> That is a good idea.  If someone has the email address I’d appreciate an off
list message.
>
> Paul
>
>
>



Thu Apr 2 23:26:28 EDT 2020
# grep -R . /sys/module/zswap

Thu Apr 2 23:20:41 EDT 2020
#!/bin/sh -v

echo 1 > /sys/module/zswap/parameters/enabled
echo z3fold > /sys/module/zswap/parameters/zpool
echo 60 > /sys/module/zswap/parameters/max_pool_percent
echo lzo-rle > /sys/module/zswap/parameters/compressor


#!/bin/sh -v
echo 0 > /sys/module/zswap/parameters/enabled



Thu Apr 2 18:15:50 EDT 2020
/* Thyracont smartline vaccum gauge */

#include <u.h>
#include <libc.h>

typedef struct thct thct;
typedef struct tcg tcg;

struct thct {
	char port[128];
	int fd;
};

struct tcg {
	thct *t;
	char addr[4];
	char name[32];
};

thct*
newtc(char *p)
{
	thct *t;
	if((t = mallocz(sizeof(thct), 1)) == nil)
		sysfatal("%r: newtc mallocz failed");
	strcpy(t->port, p);
	return t;
}

tcg*
newtcg(thct *t, char *ad, char *n)
{
	tcg *g;
	if( ad == nil || n == nil)
		return nil;

	if( (g = mallocz(8, 1)) == nil)
		sysfatal("%r: newtcg mallocz failed");
	g->t = t;
	strcpy(g->addr, ad);
	strcpy(g->name, n);

	return g;
}

int
chksum(char *s)
{
	int t = 0;
	while(*s)
		t += *s++;
	return t % 64 + 64;
}

/*-=WIP=-*/
char*
mkheader(char *ad, char *ac, char *cm, char *ln)
{
	if(ad == 0 | ac == 0 || cm == 0 || ln == 0)
		return 0;
	char *buf = mallocz(11, 1);
	strncpy(buf, ad, 3);
	strncpy(buf+3, ac, 1);
	strncpy(buf+4, cm, 2);
	strncpy(buf+6, ln, 2);
	buf[8] = (char)chksum(buf);
	buf[9] = '\r';
	return buf;
}

char*
mkold(char *ad, char *cm)
{
	if(ad == 0 | cm == 0)
		return 0;

	char *buf = mallocz(11, 1);
	strncpy(buf, ad, 3);
	strncpy(buf+3, cm, 1);
	buf[4] = (char)chksum(buf);
	buf[5] = '\r';
	return buf;
}

int
contc(thct *t)
{
	if( (t->fd = open(t->port, ORDWR)) == 0 )
		return 1;
	else return 0;
}

int
closetc(thct *t)
{
	return close(t->fd);
}

long
sendmsg(tcg *g, char *m)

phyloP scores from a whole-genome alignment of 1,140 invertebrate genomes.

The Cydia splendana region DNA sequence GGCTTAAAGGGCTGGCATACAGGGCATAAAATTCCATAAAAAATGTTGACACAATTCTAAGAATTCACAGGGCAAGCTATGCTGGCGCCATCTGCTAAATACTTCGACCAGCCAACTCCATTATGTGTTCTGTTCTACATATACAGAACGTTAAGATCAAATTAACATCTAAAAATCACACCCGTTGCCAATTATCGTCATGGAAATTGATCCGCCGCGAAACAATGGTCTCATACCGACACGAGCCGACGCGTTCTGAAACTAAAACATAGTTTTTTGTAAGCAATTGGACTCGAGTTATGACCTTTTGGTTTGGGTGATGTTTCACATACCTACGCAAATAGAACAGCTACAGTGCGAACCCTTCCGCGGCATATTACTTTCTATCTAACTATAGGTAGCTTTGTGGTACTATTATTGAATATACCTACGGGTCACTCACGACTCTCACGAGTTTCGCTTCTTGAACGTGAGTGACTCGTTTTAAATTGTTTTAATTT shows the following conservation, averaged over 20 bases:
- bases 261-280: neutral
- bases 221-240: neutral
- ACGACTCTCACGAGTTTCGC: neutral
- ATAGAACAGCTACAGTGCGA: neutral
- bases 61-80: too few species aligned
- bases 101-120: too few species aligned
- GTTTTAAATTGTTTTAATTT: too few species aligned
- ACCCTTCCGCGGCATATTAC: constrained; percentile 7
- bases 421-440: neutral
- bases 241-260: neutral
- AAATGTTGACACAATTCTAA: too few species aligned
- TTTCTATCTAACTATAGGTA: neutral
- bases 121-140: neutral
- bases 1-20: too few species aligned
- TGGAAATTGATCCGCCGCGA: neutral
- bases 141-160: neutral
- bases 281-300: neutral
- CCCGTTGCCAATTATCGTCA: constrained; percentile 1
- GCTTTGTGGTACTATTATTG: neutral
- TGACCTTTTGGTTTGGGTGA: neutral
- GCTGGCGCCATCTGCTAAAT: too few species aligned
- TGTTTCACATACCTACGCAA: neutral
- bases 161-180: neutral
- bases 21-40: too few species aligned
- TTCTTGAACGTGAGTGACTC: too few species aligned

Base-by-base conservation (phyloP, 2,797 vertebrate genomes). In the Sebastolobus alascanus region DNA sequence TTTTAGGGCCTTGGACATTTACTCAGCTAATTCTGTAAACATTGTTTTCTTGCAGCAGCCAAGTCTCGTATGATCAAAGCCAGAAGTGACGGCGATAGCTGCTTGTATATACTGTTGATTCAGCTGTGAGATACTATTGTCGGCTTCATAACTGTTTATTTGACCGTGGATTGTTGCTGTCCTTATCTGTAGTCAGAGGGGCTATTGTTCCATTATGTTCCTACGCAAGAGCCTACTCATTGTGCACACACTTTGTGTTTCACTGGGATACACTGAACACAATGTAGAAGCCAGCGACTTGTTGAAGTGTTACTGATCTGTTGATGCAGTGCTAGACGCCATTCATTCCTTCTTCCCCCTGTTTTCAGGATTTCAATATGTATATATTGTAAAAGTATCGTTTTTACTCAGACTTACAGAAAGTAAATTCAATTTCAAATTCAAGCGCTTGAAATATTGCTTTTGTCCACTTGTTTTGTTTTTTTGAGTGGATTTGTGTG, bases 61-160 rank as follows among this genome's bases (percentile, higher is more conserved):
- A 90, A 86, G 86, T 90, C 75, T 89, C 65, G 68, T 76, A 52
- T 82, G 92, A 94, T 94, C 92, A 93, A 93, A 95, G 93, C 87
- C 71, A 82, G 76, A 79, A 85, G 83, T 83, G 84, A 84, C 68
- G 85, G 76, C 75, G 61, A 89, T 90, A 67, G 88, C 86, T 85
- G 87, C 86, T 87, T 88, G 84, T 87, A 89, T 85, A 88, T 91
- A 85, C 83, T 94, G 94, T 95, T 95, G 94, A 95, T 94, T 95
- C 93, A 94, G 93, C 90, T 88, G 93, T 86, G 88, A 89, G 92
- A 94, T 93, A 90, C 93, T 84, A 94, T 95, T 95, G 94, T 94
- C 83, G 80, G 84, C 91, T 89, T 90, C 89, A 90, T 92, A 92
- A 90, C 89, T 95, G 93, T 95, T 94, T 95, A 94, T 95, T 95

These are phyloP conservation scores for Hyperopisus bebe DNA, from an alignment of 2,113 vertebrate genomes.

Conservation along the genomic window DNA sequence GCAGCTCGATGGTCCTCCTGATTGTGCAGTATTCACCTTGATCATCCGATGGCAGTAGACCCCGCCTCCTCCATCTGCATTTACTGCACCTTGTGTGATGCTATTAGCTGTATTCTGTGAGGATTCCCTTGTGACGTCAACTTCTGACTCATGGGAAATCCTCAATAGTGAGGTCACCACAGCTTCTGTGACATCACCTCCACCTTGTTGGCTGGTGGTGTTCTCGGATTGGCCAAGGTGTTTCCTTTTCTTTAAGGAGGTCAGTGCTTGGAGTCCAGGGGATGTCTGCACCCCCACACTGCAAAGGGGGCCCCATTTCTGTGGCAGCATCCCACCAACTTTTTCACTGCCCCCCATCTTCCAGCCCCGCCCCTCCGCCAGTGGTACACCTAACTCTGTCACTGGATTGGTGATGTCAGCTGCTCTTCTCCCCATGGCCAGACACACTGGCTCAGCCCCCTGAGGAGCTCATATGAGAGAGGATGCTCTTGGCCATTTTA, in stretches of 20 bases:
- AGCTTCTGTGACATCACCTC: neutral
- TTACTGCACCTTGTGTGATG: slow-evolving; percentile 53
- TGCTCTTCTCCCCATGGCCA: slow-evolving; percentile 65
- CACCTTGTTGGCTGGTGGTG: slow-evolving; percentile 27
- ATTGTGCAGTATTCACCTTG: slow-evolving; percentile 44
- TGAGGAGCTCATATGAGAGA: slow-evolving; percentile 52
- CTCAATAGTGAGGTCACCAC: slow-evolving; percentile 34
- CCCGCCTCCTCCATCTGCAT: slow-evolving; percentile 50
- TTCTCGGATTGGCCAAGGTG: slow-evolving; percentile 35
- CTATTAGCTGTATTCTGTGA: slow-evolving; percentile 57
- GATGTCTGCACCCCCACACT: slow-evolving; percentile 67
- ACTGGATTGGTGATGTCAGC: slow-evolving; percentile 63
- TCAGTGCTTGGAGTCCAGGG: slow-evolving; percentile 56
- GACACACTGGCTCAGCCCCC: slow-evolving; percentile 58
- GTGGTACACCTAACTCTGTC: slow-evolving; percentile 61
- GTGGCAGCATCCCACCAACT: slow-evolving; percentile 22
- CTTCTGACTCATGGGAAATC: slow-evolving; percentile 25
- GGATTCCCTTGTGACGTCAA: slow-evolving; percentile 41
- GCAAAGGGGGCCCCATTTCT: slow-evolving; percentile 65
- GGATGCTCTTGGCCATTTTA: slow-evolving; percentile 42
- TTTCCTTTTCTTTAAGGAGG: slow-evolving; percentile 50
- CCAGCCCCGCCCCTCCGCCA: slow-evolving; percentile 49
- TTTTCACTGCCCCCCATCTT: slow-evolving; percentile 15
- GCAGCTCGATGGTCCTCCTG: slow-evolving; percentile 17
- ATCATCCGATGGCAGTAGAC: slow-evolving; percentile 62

{
	return write(g->t->fd, m, strlen(m));
}

long
readmsg(tcg *g, char *b, long n)
{
	return pread(g->t->fd, b, n, 0);
}

void
freetc(thct *t)
{
	free(t);
}

int
verify(char *s)
{
	char b[4] = {0};
	int n;
	memcpy(b, s+4, 2);
	n = atoi(b);
	print("accesscode: %d\n", n);
	return n;
}

int
loopctl(int i)
{
	static int g = 0;
	switch(i){
	case -1:
		g = 0;
		return g;
	case 0:
		return g;
	case 1:
		g = 1;
		return g;
	default :
		return 0;
	}
}

int
cleanbreak(void *, char *n) /* Note handler */
{
	if(strcmp(n,"interrupt") != 0)
		return 0;
	print("Note received: %s\n",n);
	loopctl(-1);
	return 1;
}

/* test code loop read should fork off */
void
loop(tcg *g)
{
	int pid, rl;
	char *buf;
	char reply[32];
	buf = mkheader(g->addr, "0", "MV", "00");

	/*buf = mkold(g->addr, "M");*/

	print("mkheader: %s\n", buf);
	print("checksum: %d\n", buf[8]);

	/*-=WIP=-*/
	loopctl(1);

	pid = rfork(RFPROC|RFMEM);

	if (pid < 0)
		exits("%r");

	else if (pid == 0) {
		while(loopctl(0)){
			rl = readmsg(g, reply, 13);
			if(rl == 13) print("%s\n",reply);
			memset(reply, 0, 32);
		}
		exits("%r");
	}

	else
		while(loopctl(0)){
			sendmsg(g, buf);
			sleep(1000);
		}
}

void
main(int argc, char *argv[])
{
	if(argc < 2){
		print("missing serial port.\n ");
		exits("missing argument");
	}

	int atn;
	thct *t = newtc(argv[1]);
	tcg *g;

	atn = atnotify((*cleanbreak), 2);

	g = newtcg(t, "001", "chamber");
	print("gauge addr: %s, name: %s\n", g->addr, g->name);

	contc(t);
	loop(g);

	closetc(t);
	freetc(t);

	print("Done.\n");

	exits(nil);
}


Thu Apr 2 11:25:16 EDT 2020
The song "Watch Me Whip" is single-handedly the worst song I have ever heard.
Before you get all bent out of shape, I do know that it's not to be some
intellectual masterpiece of modern art; it is just factually a shitty song.
Here's why:

• Repetition:

This song takes repetition to a level rivaled only by songs written for 3
year-olds.  The singer repeats his name a full 6 times before the third verse,
just in case you were wondering who 'wrote'?  No vocalised the script put in front
of him.

There were 980 'words' in this song.  Is nae a word?  Scratch that, I truly don’t
care.  Of those 980 words, three variations (Now watch, now watch me, watch me)
represent 369 words.  That’s more than ⅓ of the song for literally 3 words (and I
didn’t include the single mentions of the word ‘me’).  If we include ‘ooh’ (there
are 84 instances) and ‘bop’ (there are 72 instances), which total 156, we have 525
out of 980 words made up of 5 words.

I think we get the picture on this.

• Simplicity:

The most complex word in this song is a tie between ‘Silento’, the vocalist’s (not
an artist in my opinion) handle, the word ‘already’ (which appears literally